A Plan For My First 100 Days
As Mayor, we will hit the ground running and take immediate action to address the complex issues that Syracuse residents care about. This document represents what I plan to accomplish in my administration’s first 100 days. Let’s get to work!
As a city, we face many challenges. Together, I hope that we can find and develop solutions that benefit everyone as we move into the future.
OPPORTUNITY: Undocumented individuals represent only 0.4% of Syracuse residents and 6% of immigrants living in Syracuse. There are 40,800 foreign-born, lawfully emigrated individuals living and working in Syracuse, an increase of over 42% between 2000-2014. Of this number, 5658, are refugees. Many of these individuals need safe housing, training, and well-paying jobs, and we need to work together to help them build their lives, families, and communities in Syracuse. For an informative report on this subject, click here.
OPPORTUNITY: As your mayor I will take the lead and engage city residents, the private sector, community-based organizations, and government partners .We will present a plan that modernizes government, delivers services more efficiently and empowers our city.
OPPORTUNITY: My #1 priority will be to drastically decrease our poverty rate before the end of my first term. My plan will focus on making quality housing affordable and support home ownership over a lifetime of renting; expedite enforcement against slumlords responsible for the squalid conditions in which many low-income residents are living, and establish work training opportunities that will lead to well-paying jobs, some of which already exist in the City, but lack the appropriately trained labor force. We will focus on neighborhood revitalization, while engaging individuals and institutions within our city to support these efforts.
OPPORTUNITY: Former City of Syracuse Mayor Matt Driscoll is leading this effort on behalf of his hometown. I have every confidence in Commissioner Driscoll’s openness and willingness to listen to a plan presented by the City. It is time to have a conversation about what WE want our city to look like, and my administration will make sure the expectations of the city residents are fully met.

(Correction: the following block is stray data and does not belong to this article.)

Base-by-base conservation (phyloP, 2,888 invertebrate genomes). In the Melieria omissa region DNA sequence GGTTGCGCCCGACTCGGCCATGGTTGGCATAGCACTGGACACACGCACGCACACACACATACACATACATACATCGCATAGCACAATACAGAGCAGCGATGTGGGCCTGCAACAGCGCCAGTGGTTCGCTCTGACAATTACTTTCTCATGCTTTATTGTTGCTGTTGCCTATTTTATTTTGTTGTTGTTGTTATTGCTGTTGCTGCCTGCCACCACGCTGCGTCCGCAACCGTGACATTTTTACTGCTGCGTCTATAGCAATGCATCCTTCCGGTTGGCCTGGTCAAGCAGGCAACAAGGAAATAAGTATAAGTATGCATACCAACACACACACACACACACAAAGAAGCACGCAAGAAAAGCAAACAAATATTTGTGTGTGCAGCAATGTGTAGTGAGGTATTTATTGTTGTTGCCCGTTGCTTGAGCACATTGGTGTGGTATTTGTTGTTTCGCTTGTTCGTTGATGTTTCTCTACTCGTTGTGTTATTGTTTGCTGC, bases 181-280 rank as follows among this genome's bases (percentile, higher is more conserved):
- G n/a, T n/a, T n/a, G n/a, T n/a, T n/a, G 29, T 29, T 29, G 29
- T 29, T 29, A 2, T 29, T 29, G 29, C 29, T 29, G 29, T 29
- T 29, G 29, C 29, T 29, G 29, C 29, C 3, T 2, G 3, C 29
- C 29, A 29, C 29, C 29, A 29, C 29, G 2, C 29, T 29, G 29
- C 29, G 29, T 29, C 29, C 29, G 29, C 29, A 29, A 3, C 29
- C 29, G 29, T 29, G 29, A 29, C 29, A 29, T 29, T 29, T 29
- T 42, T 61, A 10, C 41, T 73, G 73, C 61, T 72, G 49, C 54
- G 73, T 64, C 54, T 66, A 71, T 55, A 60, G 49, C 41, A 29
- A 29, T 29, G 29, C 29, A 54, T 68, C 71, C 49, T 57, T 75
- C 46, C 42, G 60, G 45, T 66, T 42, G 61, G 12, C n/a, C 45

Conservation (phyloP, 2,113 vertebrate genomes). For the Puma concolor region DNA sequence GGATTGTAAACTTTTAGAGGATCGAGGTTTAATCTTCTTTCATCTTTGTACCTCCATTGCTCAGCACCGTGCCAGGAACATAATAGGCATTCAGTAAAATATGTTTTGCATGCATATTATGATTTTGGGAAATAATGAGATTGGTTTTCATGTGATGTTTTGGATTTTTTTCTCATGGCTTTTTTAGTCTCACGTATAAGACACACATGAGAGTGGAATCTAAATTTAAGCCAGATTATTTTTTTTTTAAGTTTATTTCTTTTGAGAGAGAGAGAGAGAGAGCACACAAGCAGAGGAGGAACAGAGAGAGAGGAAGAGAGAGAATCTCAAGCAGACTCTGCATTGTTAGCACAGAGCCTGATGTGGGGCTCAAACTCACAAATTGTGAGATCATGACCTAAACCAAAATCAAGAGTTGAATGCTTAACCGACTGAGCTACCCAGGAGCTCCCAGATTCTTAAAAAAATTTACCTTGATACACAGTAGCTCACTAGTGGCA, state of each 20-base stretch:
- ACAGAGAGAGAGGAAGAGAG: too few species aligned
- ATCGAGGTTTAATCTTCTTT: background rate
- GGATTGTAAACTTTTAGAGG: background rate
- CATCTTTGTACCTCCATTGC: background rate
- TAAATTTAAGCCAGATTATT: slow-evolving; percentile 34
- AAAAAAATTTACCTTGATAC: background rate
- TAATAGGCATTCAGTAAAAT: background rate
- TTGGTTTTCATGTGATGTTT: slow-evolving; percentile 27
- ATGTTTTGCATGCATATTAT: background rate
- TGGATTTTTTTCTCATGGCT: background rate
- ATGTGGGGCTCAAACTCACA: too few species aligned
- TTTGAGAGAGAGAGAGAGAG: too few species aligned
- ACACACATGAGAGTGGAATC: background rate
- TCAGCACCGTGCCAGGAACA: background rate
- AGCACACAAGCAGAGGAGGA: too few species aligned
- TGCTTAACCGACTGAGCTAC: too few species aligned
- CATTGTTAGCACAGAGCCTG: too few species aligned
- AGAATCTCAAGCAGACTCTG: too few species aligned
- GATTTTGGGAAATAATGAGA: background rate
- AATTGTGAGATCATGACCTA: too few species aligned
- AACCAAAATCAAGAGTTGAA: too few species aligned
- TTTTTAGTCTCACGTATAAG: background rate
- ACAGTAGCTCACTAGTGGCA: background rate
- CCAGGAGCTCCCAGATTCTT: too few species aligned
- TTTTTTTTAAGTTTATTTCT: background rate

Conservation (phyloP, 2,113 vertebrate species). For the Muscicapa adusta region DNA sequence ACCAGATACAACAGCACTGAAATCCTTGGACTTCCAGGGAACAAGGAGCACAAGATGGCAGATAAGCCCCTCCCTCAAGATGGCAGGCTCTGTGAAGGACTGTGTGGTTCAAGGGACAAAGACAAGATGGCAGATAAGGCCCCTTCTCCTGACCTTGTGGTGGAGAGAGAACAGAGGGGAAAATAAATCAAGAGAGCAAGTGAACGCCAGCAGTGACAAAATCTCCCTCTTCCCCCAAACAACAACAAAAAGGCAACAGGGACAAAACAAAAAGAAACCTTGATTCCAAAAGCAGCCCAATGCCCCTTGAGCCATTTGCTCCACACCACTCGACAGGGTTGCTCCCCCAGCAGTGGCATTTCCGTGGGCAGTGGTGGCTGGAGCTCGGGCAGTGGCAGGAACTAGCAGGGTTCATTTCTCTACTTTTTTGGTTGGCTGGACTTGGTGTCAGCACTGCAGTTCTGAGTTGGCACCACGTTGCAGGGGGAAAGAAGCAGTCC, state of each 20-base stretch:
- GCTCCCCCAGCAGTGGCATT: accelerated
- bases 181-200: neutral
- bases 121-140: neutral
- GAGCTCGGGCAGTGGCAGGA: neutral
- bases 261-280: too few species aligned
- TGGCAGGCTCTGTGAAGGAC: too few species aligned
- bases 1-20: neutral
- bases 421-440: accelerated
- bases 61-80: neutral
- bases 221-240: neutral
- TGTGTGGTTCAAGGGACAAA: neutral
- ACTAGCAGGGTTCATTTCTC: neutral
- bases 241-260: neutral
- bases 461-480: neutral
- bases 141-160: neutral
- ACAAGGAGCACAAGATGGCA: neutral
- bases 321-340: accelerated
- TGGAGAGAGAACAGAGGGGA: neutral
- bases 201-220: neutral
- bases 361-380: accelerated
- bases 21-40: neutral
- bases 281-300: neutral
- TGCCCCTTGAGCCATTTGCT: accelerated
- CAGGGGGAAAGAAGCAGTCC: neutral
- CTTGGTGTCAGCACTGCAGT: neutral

OPPORTUNITY: Syracuse was created and still is a global hub of economic activity. We need to think of ourselves in this way; market ourselves in this way; and, showcase our skilled workers and expertise to those who do not know us—yet.
This will involve:
- Improving blighted conditions and addressing abandoned properties that have become havens for drug trafficking;
- Increasing police staffing levels, training, technology, and roles in the community to better identify and deescalate conflicts and respond to patterns of concerning behavior before a crime occurs;
- Engaging the healthcare community in strategies to combat drug addiction; and,
- Engaging local educators to train young people for available jobs that pay a sustaining wage.
- Creating a “gun court” modeled on an effective initiative led by Mayor Lovely Warren in Rochester, New York that dedicates one judge solely to weapons charges as a means of streamlining the adjudication process and reducing the number of guns—and people inclined to use them—on the streets. This initiative cut violent assaults in Rochester by 19% in one year, and we should replicate it in Syracuse.
- Using all available public safety technology in our high crime neighborhoods to prove the city is serious about protecting the quality of life of our children.
OPPORTUNITY: City government does not need to do it alone. When I am Mayor, I will engage our many local experts to help develop a sustainability-focused development plan and provide input on the potential long-term effects of the actions we take to address today’s challenges.